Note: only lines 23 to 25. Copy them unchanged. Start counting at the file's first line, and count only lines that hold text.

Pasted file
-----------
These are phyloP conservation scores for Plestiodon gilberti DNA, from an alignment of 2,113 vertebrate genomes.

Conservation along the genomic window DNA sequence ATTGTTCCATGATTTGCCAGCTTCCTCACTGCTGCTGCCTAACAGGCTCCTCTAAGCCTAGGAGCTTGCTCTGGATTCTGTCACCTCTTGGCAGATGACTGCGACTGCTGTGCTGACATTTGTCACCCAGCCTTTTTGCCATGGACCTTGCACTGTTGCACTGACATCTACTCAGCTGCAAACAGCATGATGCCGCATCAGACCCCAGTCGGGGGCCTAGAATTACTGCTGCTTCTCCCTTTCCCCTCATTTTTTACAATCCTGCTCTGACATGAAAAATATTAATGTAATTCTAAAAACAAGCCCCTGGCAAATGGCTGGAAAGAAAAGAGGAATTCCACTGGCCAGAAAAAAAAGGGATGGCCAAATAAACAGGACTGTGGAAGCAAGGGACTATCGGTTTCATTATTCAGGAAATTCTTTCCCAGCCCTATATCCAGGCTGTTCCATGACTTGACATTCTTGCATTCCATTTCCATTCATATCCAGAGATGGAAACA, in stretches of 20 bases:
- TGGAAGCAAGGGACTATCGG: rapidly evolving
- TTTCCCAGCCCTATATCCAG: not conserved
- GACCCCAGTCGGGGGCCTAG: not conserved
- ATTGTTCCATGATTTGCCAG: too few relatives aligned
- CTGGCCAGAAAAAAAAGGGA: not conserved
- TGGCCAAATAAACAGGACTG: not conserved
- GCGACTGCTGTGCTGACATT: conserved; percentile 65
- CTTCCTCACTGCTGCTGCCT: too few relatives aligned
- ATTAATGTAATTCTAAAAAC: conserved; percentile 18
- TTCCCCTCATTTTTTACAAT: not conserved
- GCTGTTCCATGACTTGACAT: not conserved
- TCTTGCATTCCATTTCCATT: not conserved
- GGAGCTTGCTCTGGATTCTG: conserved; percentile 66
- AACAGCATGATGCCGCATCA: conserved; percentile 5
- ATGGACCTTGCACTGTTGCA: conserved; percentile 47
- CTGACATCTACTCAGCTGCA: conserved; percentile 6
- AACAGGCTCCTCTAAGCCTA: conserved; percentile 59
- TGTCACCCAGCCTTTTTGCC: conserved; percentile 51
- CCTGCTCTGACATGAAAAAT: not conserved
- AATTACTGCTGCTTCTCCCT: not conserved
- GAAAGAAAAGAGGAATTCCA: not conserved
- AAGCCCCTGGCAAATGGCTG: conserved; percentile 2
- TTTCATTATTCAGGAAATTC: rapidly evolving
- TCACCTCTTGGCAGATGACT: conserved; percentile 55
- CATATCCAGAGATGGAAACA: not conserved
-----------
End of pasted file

- GAAAGAAAAGAGGAATTCCA: not conserved
- AAGCCCCTGGCAAATGGCTG: conserved; percentile 2
- TTTCATTATTCAGGAAATTC: rapidly evolving